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Surfin’: The 500 Club


By Stan Horzepa, WA1LOU
Contributing Editor

This week, Surfin’ considers the previous 499 installments of Surfin’. 

When I was a kid, I remember The Kid hitting his 500th home run. That was a real big deal back then, because Theodore Samuel Williams was only the fourth player to become a member of the exclusive 500 club, joining Babe Ruth (with 714 home runs), Jimmie Foxx (521) and Mel Ott (511).

Today, the 500 club has 25 members, which was inconceivable to me back in 1960 when Teddy Ballgame hit his 500th dinger. Similarly, it was inconceivable to me when I began writing Surfin’ nine and-a-half years ago that I would pen 500 editions of this column. But this is it! You are reading the 500th installment of Surfin’!

A lot of bits have flowed through the Wi-Fi bridge during the past 499 installments. Some of the Web sites I wrote about have disappeared from the face of the net, but the majority is still chugging along providing value to their users. For example, the very first Web site I wrote about, the antenna special page at (hcdx), is still up and running.

I am a poor prognosticator when it comes to predicting what you readers will like. Naturally, I hope everything I write will be a hit, but sometimes I am surprised what ends up going over the fence and becomes a home run!

The most popular Surfin’ -- based on reader feedback -- was “Manuals for Nothin’ and Searches for Free.” That installment discussed the FCC Web page that allows you to access gratis manuals and other information that radio manufacturers have to file with that administrative body. Such divergent topics as Linux and ham radio in the entertainment fields have also been popular subject matter in this column. So go figure!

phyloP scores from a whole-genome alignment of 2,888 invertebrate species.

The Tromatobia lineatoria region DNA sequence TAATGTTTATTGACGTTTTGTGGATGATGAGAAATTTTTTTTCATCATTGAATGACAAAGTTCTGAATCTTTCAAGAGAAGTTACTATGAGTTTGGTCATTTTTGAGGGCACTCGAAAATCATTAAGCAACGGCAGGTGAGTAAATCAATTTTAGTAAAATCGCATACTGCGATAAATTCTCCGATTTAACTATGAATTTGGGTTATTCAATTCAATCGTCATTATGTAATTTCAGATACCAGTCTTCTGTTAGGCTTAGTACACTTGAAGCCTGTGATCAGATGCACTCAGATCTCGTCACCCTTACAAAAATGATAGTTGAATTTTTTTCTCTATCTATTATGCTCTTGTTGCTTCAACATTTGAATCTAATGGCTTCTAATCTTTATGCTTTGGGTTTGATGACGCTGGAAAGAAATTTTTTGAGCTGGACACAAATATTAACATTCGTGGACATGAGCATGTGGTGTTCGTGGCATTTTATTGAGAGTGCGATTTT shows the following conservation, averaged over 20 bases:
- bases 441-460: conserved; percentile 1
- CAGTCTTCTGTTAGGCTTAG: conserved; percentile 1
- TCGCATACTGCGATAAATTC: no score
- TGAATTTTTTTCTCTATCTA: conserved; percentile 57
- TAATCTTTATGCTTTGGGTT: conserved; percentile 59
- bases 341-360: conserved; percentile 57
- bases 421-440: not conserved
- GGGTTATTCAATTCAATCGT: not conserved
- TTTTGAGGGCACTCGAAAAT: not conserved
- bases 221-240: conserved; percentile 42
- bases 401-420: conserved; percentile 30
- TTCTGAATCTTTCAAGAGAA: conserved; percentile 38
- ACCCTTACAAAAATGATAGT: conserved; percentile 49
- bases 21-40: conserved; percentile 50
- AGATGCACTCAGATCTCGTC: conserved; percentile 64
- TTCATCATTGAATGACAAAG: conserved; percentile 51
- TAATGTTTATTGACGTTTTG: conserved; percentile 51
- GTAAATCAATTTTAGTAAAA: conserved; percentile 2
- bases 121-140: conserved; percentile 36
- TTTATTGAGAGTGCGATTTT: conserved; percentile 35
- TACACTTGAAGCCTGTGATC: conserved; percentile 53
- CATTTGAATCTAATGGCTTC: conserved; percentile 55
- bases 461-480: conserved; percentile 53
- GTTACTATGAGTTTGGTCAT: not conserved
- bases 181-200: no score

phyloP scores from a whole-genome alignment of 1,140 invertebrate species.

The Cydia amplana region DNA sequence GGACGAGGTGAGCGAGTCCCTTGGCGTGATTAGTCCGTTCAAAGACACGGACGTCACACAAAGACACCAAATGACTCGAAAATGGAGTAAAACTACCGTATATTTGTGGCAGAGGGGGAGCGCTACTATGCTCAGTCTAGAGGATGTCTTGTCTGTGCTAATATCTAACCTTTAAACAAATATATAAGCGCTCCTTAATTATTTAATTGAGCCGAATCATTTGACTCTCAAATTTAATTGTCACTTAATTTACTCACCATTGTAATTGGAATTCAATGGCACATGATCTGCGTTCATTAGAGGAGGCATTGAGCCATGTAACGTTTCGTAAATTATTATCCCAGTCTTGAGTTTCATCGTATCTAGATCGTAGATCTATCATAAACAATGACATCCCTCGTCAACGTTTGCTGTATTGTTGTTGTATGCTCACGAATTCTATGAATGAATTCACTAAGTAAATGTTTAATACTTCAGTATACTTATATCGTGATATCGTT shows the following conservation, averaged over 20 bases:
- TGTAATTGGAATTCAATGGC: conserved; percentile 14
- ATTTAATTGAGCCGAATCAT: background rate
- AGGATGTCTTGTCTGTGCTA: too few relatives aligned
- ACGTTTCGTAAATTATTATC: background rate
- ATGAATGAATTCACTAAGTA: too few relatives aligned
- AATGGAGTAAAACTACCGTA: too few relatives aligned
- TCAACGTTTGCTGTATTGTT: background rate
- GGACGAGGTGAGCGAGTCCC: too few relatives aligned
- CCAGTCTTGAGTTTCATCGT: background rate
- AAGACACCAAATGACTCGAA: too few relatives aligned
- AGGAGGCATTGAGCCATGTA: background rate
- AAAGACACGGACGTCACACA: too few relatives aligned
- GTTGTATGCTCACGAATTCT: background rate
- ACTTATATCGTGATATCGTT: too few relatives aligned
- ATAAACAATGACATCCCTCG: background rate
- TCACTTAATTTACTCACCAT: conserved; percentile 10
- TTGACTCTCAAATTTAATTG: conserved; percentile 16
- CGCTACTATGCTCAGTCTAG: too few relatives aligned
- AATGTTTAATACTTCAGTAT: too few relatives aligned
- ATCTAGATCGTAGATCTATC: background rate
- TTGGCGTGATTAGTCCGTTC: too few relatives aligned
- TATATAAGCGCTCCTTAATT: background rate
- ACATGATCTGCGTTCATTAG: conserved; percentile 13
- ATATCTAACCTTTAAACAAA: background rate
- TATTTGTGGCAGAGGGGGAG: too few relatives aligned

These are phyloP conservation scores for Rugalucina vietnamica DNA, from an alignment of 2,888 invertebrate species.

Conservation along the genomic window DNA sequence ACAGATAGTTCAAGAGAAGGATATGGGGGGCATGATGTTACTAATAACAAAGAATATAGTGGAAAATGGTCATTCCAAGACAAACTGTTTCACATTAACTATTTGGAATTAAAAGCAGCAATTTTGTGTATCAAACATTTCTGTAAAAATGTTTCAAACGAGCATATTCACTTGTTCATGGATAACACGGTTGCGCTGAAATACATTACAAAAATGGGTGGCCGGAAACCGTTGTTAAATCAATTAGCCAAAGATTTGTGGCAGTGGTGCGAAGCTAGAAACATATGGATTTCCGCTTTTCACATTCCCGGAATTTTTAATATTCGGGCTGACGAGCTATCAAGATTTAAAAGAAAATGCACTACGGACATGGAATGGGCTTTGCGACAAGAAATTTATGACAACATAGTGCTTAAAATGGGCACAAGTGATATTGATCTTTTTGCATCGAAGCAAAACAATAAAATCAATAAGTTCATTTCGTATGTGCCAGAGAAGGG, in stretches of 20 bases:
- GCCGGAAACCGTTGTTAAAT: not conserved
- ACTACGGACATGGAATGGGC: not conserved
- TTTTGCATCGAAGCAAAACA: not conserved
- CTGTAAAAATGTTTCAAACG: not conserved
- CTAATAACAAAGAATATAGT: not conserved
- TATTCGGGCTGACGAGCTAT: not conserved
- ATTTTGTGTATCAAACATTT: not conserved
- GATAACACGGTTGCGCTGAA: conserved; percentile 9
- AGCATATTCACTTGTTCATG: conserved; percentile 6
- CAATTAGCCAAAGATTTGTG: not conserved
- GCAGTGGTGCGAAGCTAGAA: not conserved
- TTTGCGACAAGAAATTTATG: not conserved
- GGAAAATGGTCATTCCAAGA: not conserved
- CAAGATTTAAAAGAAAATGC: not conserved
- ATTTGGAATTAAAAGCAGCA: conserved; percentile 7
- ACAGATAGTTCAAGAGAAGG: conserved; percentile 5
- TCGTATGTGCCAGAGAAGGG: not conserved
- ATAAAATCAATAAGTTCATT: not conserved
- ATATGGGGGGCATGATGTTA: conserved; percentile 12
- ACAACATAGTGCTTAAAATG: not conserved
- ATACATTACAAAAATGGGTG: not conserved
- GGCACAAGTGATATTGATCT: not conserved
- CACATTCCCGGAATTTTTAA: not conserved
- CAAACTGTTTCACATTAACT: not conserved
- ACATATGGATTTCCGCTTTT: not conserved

Anyway, thank you to all my loyal readers, with a special shout out to those who sent me suggestions that became new installments of Surfin’ (keep those cards and letters coming). Also, thank you, Khrystyne Keane, K1SFA, my editor, who has been repairing my mangled words for the last 220 installments.

Until next time, keep on surfin’!

Editor note (updated from December 2000): Stan Horzepa, WA1LOU, of downtown Wolcott, Connecticut, is an ARRL Life Member and an incessant contributor to QST, QEX, and the ARRL Web site (998 pieces in 30 years), not to mention the author of five ARRL books and contributor to a bevy of other ARRL titles. First licensed in 1969 as WN1LOU, he upgraded to WA1LOU in 1971. Stan began using computers with Amateur Radio in 1978 when he bought a Radio Shack TRS-80 Model I computer and wrote BASIC programs to dupe contests and calculate antenna bearings. A virtual beach boy, Stan has been surfing the radio dials as long as he can remember, however, instead of surfing all over Manhattan and down Doheny Way, he now surfs the Internet searching for that perfect page. To contact Stan, send him e-mail or add comments to his blog.



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